The GOP-led House on Thursday launched a full-scale assault against the National Labor Relations Board – the first step in their fall goal of rolling back regulations that they say hamper job growth.
The chamber voted 238-186 on a bill that bars the NLRB from forcing businesses to close or relocate jobs — a direct rebuke of a recent decision by the board to block Boeing from moving a plant to South Carolina. The legislation likely doesn’t have much of a future in the Democratic-controlled Senate, although Republicans in the upper chamber have pushed for action on the matter.
“The NLRB has plenty of tools at its disposal to protect workers and hold employers accountable for unlawful labor practices,” said Rep. Tim Scott (R-S.C.), who sponsored the bill. “There is simply no reason it should have the power to dictate where a private business can establish its workforce.”
The dispute – which has become a cause célèbre among conservatives — stems from Boeing’s opening of a $1 billion non-union plant in South Carolina, following union strikes that disrupted production of the 787 Dreamliner aircraft in Washington state. The labor board argues that Boeing’s actions were in retaliation against the strikes and a violation of labor laws.
Boeing has argued that shuttering the South Carolina facility would eliminate 1,000 jobs.
Lafe Solomon, the NLRB’s acting general counsel, has defended his board’s ruling and said it wasn’t politically motivated.
SCROLL TO CONTINUE WITH CONTENT
Our Summer Campaign Is Underway
Support Common Dreams Today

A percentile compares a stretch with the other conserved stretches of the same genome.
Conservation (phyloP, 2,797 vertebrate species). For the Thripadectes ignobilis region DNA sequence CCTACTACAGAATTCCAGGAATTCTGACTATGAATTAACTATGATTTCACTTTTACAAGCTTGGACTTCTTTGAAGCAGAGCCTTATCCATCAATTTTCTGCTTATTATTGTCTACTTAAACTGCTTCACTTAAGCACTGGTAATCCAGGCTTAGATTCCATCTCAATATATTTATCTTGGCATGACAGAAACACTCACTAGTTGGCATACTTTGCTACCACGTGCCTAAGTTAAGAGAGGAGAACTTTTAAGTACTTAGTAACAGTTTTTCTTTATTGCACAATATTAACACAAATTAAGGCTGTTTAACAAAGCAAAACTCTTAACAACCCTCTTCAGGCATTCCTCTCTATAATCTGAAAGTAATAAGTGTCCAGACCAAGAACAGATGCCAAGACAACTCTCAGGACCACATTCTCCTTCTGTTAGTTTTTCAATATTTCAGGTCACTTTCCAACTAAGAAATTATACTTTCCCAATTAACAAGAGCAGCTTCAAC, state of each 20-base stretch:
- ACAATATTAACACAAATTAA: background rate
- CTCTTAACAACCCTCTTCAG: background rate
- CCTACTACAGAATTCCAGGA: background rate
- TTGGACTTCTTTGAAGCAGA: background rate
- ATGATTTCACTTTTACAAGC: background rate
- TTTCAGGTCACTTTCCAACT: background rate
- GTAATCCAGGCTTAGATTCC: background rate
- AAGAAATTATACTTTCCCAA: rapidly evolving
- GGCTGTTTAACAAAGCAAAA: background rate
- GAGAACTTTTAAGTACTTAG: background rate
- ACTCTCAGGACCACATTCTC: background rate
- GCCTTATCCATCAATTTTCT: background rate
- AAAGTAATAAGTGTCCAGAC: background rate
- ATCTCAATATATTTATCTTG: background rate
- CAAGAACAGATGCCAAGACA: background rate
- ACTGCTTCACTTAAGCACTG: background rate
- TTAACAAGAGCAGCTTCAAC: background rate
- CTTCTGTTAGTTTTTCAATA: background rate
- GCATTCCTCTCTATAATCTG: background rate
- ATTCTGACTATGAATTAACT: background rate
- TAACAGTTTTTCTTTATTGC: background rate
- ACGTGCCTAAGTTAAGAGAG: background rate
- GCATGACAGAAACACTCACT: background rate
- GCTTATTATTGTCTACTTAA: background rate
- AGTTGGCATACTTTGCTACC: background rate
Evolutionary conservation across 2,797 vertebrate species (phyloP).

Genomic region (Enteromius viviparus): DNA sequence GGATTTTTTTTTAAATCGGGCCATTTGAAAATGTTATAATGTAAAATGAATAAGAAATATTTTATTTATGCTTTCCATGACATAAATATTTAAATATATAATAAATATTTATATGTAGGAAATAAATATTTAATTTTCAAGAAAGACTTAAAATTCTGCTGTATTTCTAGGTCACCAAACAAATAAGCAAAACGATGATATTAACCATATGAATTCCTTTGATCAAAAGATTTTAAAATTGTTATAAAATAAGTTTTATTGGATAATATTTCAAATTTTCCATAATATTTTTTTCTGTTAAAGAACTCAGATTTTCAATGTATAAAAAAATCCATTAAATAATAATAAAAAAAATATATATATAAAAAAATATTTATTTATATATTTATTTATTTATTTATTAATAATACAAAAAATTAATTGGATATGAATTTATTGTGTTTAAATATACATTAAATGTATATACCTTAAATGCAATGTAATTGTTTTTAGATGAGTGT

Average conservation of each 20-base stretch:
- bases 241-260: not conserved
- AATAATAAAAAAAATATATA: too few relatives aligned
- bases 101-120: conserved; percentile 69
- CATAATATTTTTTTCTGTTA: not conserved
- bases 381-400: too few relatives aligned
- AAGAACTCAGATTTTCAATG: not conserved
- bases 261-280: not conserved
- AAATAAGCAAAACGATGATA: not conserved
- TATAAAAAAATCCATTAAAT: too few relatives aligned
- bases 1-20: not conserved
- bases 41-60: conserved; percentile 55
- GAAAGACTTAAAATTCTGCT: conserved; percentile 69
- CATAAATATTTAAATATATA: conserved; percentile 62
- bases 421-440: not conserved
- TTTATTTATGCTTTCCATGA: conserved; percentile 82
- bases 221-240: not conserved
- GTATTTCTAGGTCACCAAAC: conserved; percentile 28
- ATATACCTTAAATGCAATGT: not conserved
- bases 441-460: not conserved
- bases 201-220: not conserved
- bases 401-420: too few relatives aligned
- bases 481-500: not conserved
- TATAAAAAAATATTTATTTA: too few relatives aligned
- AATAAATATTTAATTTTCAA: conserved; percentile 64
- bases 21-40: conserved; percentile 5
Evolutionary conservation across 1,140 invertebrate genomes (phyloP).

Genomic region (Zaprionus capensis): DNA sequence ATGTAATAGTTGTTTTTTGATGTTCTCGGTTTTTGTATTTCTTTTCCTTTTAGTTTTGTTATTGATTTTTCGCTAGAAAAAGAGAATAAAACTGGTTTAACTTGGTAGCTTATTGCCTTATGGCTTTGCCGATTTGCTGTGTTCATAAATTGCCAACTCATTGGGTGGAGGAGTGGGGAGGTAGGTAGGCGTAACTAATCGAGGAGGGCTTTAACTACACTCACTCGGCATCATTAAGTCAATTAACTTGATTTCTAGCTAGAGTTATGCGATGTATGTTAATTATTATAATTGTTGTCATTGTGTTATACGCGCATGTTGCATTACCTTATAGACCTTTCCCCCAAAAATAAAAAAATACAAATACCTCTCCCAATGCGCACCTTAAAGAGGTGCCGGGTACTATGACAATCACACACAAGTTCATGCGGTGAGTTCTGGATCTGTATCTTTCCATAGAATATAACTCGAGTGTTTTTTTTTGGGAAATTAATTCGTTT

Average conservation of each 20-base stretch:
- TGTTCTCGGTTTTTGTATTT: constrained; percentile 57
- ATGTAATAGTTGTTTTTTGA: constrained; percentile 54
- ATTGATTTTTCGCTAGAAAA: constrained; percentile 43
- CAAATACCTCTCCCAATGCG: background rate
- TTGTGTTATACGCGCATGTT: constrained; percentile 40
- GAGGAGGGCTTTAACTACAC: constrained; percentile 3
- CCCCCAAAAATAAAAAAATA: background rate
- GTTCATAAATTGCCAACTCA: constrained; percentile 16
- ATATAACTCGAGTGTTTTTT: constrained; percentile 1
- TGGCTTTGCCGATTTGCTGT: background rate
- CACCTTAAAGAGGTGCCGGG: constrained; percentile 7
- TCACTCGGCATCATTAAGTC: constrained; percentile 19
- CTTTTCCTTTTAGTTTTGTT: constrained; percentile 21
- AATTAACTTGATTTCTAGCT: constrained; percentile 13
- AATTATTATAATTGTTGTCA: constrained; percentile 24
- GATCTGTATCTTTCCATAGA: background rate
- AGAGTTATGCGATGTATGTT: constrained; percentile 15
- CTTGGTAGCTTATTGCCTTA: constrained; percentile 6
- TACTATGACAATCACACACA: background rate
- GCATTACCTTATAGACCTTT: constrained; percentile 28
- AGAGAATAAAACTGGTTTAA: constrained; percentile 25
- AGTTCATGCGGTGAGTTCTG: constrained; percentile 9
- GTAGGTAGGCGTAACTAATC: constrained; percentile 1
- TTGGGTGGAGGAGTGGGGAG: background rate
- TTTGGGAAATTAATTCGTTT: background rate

Independent News and Views Putting People Over Profit
House Republicans have made Thursday’s vote the first step in their autumn agenda of dismantling federal regulations in areas such as labor, health care and the environment that they say are shredding jobs in the United States. They plan to target the NLRB again in the winter, when they’ll take up action in response to the board’s proposed changes to union representation election procedures.
The House Oversight and Government Reform Committee also held a June hearing in South Carolina investigating the NLRB ruling. The committee’s chairman, Rep. Darrell Issa (R-Calif.), has subpoenaed the NLRB for documents related to the dispute, claiming that the labor board’s rulings could set a “job-killing precedent.”
The NLRB-Boeing fight has also become a pivotal 2012 issue since it involves the critical early primary state of South Carolina. Republican Gov. Nikki Haley, a coveted endorsement for any GOP nominee, has railed against the NLRB ruling and called it a “rogue agency.”
House Democrats termed the legislation the “GOP’s Job Outsourcers’ Bill of Rights” and hammered Republicans for pushing a bill that they contend would harm workers and ship more jobs overseas.
“All of these attacks are designed to remove a vital check on corporate power overrunning our democracy,” Rep. George Miller (D-Calif.), the top Democrat on the House Education and Workforce Committee, said recently. “Working families don’t need smaller paychecks. And workers don’t need fewer protections on the job. But that’s what they will get if this bill becomes law.”